Some remnants of Romanticism may still be found in the popular media---but in such a mangled, disfigured form that they achieve the opposite of Romanticism's original purpose . . .
Under the pressure of conformity . . . today's Romanticists are escaping, not into the past but into the supernatural---explicitly giving up reality and this earth. The exciting, the dramatic, the unusual---their policy is declaring, in effect---do not exist; please don't take us seriously, what we're offering is only a spooky daydream. (Ayn Rand, What Is Romanticism?)
I use the above quote not to suggest that Ayn Rand would agree with my assessment of modern fantasy, but to show that she saw the perils inherent in the genre, to which some had already succumbed. My view is that virtually all modern fantasy has descended into escapism.
And I am sick to death of it. In literature, in tv shows, and in movies, fantasy is flooding the marketplace. In modern history fantasy was little more than a blip on the radar screen, until Tolkien's The Lord of the Rings was published. After that, the deluge.
First it wormed its way into the science fiction section of book stores and grew like a weed until there was little if any science fiction left that was worthy of the name. Just a lot of fantasy masquerading as science fiction.
I'm not sure what started the craze for fantasy shows on television. There were a few mild ones in the 60s, such as Bewitched and I Dream of Jeannie. Now they are everywhere. And instead of it being something to laugh at, as it was with the two aforementioned shows, we are expected to take it seriously in shows like Charmed, Buffy the Vampire Slayer, Angel, The X-Files, Lost, etc.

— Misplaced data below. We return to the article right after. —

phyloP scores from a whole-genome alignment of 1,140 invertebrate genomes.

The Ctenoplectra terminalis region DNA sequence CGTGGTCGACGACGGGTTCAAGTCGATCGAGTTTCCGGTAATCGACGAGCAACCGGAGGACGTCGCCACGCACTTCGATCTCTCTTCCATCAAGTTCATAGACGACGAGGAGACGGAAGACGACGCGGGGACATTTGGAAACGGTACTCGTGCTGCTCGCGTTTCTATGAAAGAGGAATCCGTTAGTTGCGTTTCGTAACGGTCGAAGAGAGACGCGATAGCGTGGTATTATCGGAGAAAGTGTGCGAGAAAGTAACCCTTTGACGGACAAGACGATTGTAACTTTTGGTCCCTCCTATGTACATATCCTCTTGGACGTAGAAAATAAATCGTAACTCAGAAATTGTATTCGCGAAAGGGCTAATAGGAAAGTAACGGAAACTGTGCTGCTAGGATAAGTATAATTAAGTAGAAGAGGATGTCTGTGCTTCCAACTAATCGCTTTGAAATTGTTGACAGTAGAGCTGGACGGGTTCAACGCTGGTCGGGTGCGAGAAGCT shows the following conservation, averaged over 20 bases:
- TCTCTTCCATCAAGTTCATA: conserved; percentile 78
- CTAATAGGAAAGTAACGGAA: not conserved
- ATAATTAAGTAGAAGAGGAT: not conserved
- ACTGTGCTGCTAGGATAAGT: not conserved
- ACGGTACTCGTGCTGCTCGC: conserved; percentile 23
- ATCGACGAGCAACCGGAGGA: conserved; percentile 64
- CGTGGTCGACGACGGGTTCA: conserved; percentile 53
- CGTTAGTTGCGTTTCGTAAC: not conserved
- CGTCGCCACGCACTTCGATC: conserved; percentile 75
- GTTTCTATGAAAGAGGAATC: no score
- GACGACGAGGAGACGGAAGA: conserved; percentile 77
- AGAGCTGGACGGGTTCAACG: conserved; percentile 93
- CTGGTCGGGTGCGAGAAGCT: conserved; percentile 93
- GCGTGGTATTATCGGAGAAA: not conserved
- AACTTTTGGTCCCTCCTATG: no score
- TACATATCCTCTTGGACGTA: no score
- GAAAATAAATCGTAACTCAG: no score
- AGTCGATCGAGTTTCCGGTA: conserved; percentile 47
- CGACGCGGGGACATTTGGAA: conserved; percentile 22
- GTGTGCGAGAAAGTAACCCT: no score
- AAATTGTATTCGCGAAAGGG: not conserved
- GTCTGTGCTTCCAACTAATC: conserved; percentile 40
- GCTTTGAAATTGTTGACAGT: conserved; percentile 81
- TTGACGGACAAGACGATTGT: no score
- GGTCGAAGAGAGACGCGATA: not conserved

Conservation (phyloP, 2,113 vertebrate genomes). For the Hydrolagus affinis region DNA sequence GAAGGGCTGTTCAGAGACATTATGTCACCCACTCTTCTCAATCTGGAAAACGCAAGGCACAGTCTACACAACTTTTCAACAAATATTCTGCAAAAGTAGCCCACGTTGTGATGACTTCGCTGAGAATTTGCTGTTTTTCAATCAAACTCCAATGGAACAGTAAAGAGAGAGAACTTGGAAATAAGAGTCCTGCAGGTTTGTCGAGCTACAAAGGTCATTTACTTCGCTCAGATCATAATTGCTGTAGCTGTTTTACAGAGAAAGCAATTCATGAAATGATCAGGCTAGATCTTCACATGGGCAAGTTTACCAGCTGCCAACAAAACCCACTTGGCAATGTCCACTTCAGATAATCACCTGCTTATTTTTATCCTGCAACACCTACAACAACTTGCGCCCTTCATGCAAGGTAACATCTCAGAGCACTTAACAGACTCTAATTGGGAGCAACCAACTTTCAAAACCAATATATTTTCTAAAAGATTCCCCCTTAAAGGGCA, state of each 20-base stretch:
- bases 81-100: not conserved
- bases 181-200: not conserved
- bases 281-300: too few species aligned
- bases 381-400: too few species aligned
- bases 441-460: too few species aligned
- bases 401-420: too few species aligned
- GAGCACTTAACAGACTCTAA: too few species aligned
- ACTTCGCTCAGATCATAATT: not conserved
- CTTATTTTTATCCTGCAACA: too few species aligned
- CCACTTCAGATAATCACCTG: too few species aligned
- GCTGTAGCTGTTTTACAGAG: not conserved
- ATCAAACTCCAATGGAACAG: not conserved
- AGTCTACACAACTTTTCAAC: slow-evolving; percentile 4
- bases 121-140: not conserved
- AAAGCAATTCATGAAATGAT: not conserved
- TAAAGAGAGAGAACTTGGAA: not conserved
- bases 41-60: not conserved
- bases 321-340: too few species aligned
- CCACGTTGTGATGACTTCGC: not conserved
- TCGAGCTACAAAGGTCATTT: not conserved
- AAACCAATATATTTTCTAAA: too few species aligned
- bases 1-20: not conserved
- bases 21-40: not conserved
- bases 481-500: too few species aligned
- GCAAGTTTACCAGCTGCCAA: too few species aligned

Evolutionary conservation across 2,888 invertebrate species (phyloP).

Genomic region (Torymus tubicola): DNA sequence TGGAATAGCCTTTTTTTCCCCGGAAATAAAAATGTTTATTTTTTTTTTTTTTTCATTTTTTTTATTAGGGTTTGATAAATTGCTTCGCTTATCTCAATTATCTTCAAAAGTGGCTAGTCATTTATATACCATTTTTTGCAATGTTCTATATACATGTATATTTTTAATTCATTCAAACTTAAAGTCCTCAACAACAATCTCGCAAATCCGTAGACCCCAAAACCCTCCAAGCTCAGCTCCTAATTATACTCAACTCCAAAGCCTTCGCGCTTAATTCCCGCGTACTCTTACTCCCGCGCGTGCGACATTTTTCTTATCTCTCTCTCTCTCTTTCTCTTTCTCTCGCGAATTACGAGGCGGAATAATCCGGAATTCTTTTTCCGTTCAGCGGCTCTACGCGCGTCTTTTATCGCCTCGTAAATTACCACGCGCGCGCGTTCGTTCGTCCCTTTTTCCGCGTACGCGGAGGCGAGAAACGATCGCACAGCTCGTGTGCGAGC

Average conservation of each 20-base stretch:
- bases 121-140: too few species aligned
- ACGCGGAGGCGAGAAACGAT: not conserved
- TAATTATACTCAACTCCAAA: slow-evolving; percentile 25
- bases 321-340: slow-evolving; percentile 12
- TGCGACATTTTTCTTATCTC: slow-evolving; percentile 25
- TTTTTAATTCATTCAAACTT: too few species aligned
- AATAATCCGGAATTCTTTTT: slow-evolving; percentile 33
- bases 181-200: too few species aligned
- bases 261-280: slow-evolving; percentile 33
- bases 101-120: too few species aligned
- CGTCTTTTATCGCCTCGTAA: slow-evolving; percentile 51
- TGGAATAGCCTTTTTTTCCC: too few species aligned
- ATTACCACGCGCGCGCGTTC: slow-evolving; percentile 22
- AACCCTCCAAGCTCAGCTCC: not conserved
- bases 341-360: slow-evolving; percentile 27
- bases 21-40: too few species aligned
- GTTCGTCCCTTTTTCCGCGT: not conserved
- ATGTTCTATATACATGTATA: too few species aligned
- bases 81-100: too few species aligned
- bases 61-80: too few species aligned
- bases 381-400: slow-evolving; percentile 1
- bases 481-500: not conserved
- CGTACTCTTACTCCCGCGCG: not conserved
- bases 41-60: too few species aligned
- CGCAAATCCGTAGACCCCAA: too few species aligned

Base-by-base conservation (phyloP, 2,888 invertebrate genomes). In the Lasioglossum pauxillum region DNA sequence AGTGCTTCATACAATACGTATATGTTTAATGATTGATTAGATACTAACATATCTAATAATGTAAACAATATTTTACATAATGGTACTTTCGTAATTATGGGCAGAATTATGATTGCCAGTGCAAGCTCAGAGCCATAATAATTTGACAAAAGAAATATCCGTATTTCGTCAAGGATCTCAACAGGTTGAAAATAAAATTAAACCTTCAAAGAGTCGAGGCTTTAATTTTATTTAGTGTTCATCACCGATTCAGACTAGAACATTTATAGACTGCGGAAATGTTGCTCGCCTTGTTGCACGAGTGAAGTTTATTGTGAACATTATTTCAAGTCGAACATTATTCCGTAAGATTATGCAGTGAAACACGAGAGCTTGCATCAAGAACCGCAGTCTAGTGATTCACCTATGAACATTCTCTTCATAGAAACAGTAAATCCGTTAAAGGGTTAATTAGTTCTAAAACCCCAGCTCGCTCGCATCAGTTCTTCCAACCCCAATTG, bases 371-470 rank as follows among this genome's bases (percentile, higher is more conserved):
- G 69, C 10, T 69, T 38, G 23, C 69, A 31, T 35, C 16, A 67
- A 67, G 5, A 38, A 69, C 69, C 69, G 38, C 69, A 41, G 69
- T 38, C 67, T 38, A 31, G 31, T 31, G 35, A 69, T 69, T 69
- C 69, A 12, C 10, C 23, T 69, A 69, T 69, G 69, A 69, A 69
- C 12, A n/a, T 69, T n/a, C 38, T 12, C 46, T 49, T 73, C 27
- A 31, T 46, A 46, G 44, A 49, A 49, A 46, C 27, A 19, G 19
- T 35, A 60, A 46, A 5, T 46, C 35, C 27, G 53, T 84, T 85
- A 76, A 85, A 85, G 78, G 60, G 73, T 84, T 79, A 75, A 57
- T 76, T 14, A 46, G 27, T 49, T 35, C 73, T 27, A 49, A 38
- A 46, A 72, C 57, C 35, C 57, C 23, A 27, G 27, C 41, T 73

What makes a blockbuster movie these days? Fantasy and comic book heroes. The Lord of the Rings. The Chronicles of Narnia. The Golden Compass. Spiderman. Batman. Harry Potter. The Mummy. Hellboy. Ironman. Etc., ad nauseum.
Now the big seller among fiction books, after the fantasy Harry Potter phenomena has died down a bit, is what? A series about vampires, The Twilight Saga, by Stephenie Meyer. It's selling like hotcakes.
Why do authors want to set their stories in unreal worlds? Anti-rational worlds? Why do they want their characters to have magical powers? What is it about real life that so bores them, that they have to imagine a different world where A is not A. In order to be heroic, why must a man have unreal superpowers? Why do readers want to read this stuff, instead of stories about heroes in the real world, who have only their human mind and human body to use in dealing with the problems that beset them? Why do people want to escape the real world, and run away into fantasy?
The impression all this escape into fantasy worlds leaves is that heroism isn't possible in the real world. Heroes are only possible in some other, fantasy world. In this sad vale of tears we actually inhabit, we must simply accept that there are no heroes.
Is the real world perfect? Far from it. But heroes don't run away and hide in little fantasy worlds. They fight to make their world better with what they have: their rational mind, their physical courage, their integrity. Wherein is there any need for fantasy here? There is nothing magical about it. It's not superhuman, it is simply man, the paragon of animals, man the hero, living up to his potential.
If you want to see what real literature can and should be like, watch Dae Jang Geum. Thank goodness someone is still creating great, realist art.